Steve Allen, multitalented TV host, author, dies at 78

LOS ANGELES - Steve Allen, the droll comic who pioneered late night television with the original ''Tonight Show,'' composed more than 4,000 songs and wrote 40 books, has died at 78.

He died Monday night at the Encino home of his son, Bill Allen, the son said Tuesday.

''He said he was a little tired after dinner. He went to relax, peacefully, and never reawakened,'' Bill Allen said. His father's quiet, unexpected death followed a ''long, full and extraordinary life.''

Steve Allen's wife, actress Jayne Meadows, was ''distraught'' at the loss of her husband of 46 years, Bill Allen said. She had stayed home while her husband came to visit their son and grandchildren.

Doctors believe a heart attack was the cause of death, according to his son.

''I've known him for almost 60 years. ... He is one of the great renaissance figures of today,'' comic Art Linkletter said.

''He had a magnificent mind. He was a kind, gentle, warm man. He would be embarrassed for me now, because I can't put into words the way I felt about this man. I loved him,'' entertainer Dick Clark said.

In recent years, Allen used his celebrity to lobby against what he saw as increasing and dangerous vulgarity and violence in media. He was featured in a series of newspaper advertisements calling on viewers to demand more family friendly shows, including an ad that ran Tuesday in his hometown paper, the Los Angeles Times.

Allen's versatility made him a force in music, theater and television and more for decades.

Allen starred as the King of Swing in the 1956 movie ''The Benny Goodman Story.'' He appeared in Broadway shows, on soap operas, wrote newspaper columns, commented on wrestling broadcasts, made 40 record albums, wrote plays and a television series that featured guest appearances by Sigmund Freud, Clarence Darrow and Aristotle.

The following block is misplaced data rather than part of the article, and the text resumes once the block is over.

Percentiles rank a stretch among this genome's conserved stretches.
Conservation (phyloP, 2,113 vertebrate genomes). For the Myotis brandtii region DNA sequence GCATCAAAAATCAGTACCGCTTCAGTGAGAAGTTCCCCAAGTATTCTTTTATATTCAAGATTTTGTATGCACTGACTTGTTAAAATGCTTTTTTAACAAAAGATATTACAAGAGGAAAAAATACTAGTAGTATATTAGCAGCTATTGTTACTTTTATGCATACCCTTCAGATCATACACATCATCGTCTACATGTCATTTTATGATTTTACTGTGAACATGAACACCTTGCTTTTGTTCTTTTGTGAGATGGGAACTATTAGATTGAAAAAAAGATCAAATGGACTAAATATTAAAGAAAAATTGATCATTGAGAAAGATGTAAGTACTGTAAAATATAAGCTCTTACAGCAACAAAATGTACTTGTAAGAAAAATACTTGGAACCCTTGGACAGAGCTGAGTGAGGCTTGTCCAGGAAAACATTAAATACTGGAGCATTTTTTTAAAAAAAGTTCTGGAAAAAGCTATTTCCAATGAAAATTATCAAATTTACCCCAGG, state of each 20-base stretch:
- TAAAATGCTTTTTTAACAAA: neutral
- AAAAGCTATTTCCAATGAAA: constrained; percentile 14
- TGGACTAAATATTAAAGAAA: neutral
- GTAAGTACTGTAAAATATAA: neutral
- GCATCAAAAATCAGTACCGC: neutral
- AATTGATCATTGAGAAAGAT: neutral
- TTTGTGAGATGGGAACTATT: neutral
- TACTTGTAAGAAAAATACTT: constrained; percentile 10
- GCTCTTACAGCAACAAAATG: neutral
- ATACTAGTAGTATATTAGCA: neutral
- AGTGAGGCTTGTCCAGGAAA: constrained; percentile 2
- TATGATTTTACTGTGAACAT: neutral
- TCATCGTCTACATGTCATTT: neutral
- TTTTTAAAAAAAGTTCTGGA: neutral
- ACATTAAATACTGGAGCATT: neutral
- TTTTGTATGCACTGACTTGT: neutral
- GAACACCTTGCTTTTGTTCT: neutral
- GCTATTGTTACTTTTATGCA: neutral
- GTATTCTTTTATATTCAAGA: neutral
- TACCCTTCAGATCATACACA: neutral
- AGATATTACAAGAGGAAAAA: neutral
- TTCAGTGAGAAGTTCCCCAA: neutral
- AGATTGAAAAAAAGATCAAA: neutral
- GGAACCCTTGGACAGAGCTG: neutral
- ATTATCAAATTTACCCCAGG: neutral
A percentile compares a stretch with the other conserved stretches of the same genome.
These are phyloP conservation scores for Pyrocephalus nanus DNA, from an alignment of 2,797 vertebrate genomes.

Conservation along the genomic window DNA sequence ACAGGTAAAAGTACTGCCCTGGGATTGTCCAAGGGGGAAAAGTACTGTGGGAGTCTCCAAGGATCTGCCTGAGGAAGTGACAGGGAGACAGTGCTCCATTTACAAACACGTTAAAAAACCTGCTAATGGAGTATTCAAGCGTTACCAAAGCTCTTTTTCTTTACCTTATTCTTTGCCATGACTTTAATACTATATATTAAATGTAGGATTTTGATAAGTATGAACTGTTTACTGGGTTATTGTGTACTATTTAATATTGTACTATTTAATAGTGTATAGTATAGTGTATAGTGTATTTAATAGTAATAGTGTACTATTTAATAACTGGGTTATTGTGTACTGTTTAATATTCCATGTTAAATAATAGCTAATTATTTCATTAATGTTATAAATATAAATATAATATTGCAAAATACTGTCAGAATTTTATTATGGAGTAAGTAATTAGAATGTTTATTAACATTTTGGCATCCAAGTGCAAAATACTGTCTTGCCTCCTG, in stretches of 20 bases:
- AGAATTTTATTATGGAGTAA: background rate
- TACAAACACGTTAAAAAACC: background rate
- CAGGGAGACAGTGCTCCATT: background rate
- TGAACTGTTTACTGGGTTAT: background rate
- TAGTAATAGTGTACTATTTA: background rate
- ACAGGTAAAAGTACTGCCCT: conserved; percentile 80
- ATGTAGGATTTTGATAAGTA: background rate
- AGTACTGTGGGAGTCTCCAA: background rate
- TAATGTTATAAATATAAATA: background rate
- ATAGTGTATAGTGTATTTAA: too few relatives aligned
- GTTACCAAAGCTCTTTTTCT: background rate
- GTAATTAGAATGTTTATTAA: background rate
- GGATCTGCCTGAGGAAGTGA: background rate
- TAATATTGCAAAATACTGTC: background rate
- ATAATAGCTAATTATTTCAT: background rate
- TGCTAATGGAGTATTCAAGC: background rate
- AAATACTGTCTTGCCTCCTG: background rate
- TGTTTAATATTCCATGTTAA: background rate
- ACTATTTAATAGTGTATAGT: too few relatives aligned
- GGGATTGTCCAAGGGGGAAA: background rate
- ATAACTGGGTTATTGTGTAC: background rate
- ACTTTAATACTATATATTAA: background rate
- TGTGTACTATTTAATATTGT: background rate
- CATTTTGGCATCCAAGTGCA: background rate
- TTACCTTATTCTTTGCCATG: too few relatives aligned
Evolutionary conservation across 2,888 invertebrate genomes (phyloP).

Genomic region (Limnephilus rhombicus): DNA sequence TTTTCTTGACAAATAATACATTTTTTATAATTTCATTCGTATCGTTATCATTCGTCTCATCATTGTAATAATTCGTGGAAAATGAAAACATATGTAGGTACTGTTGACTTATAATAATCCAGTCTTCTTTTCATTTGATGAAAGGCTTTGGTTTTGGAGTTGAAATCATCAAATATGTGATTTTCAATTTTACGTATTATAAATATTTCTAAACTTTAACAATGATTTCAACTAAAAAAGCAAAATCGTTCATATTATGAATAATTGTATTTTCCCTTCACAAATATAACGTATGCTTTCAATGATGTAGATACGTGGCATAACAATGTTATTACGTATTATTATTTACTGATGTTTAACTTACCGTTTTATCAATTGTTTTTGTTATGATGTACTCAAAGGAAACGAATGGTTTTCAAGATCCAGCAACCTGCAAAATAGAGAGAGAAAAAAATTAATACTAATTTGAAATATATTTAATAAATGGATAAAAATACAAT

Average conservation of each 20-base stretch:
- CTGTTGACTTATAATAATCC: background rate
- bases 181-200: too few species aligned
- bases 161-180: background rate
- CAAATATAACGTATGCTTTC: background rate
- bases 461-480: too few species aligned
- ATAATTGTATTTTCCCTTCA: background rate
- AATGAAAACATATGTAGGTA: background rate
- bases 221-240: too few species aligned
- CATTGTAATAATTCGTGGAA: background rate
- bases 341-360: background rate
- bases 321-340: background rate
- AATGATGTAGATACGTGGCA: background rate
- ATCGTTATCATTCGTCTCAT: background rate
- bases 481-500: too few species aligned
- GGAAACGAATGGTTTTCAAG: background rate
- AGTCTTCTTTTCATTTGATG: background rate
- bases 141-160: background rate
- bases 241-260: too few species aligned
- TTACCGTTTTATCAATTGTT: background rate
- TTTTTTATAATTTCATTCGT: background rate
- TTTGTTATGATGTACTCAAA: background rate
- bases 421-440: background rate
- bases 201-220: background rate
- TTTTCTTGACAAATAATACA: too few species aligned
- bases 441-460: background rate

His skill as an ad libber became apparent in his early career as a disc jockey in Phoenix. He once interrupted the playing of records to announce: ''Sports fans, I have the final score for you on the big game between Harvard and William & Mary. It is: Harvard 14, William 12, Mary 6.''

Steve Allen came by his humor naturally; both his parents, Billy Allen and Belle Montrose, were vaudeville comedians. Their son was born in New York City on Dec. 26, 1921, during a brief respite from their travels. Steve was 18-months-old when his father died, and his mother continued touring the circuits as a single.

The boy grew up in other people's homes, mostly with his mother's family in Chicago, the Donahues. He remembered the place as ''a rooming house with the smell of cabbage cooking.''